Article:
But there was a lot of resentment in that little community where this resort was that see these black soldiers with these white girls.
And we were there about three days, and you could tell that a lot of people didn't appreciate it, but they didn't bother us.
Well, in Germany, you could go into any establish whether they wanted you to come in or not, and they would have to serve you.
And when you had the uniform on, you had special privileges in Germany because you were a United States soldier.
And one of the things that happened in Germany was, for me, individually, and I think for African-American soldiers is that you could move about, you could go into restaurants, you could go into any facility as an African-American and not feel segregated or discriminated against.
[ Jazz music playing ] >> Jazz.
German girls really loved the black soldier because they taught them how to call jitterbug.
You know, throw the girl out and bring her back in and spin around.
Hey, man, I was one of the king jitterbugs.
I was one of the king dancers.
I could pick a girl up and throw her up in the air and catch her before she hit the floor.
Throw her over my back and all like that, you know, and spin her around and around and bring her back.
And jazz was just my thing, man.
I love it.
♪ >> You have stories of interracial couples being able to experience a freedom that was unheard of in the United States.
Some was love, but the realization that most people had was that you couldn't bring that back to the States, that in almost every state in the union, interracial marriages were still illegal.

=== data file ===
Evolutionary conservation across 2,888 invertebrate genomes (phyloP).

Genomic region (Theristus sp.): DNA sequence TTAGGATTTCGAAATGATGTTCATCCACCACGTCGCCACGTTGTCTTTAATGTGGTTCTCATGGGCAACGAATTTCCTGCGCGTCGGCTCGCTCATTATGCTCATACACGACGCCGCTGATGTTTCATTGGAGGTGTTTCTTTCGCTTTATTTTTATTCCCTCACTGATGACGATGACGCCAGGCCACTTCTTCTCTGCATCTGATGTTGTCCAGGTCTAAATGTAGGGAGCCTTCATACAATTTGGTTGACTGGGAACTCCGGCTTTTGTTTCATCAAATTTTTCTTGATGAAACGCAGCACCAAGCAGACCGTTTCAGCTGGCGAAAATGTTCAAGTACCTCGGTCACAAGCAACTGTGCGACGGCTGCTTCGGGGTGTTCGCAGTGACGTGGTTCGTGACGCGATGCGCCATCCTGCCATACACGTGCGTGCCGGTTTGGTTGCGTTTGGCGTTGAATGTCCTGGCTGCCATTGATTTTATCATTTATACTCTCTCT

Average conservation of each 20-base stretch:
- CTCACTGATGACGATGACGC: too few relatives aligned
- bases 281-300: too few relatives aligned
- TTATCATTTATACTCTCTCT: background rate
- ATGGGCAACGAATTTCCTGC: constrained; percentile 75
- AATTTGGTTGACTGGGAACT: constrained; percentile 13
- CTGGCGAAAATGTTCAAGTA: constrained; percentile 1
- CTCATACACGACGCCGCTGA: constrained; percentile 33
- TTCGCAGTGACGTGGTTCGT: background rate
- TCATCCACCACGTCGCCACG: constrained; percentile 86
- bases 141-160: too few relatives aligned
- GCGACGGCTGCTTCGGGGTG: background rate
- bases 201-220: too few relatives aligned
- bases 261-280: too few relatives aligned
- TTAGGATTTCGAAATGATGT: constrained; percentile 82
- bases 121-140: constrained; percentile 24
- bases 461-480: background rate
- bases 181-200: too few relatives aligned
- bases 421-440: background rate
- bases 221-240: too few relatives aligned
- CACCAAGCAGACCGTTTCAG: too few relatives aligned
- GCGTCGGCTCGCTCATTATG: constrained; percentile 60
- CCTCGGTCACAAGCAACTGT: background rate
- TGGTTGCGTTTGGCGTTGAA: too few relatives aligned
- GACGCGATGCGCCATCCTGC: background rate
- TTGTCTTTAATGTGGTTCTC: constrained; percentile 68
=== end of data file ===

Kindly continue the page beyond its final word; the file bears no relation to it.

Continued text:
[ Bell tolling ] >> Women left behind by their black lovers had a hard time in Germany, especially if the liaison produced a brown baby like Elvira Rypacek.
>> Interpreter: There were three of us in the village, two girls and a boy.
>> Their fathers had arrived as unassailable victors.
But these brown babies were an easy target for racism.
>> [ Speaking German ] >> Interpreter: I remember boys at school always shouting nasty things like "nigger."
My mother never spoke to me about my father.
Whenever I tried to talk about my father when I was older, my mom immediately changed the subject.
>> These women often faced rejection by fellow Germans, including even the charge of prostitution.
In the media, they were depicted as deviants.
>> Interpreter: Half a year before she died, she gave me an envelope containing a photo of my father.
That was the first time I'd seen what he looked like.
♪ >> The brown babies were also a topic for members of the German parliament.
Some of these children will be adopted in the U.S. and lose their connection to their German roots.
♪ ♪ Others, like Elvira Rypacek, would grow up German but never know their biological fathers.
Even as a child, she had dreamed of finding her father in great big America.
In September 2012, she finally tracked him down.
♪ After all the sacrifices they had made overseas and all the liberating experiences of war and occupation, soldiers had returned home in a spirit of optimism about changing their own country.
>> At the end of the war, the airlines were hiring pilots and they were hiring World War II pilots.
That's where most of the pilots came from.
I filled out my application with my honors and number of flying hours, and I turned it in and I left to leave.
And I realized I had left my newspaper.
So I went back to get my newspaper, and when I went back to the newspaper, the secretary was throwing my application in the wastebasket, and her face got red, and she said, "We don't hire Negroes here."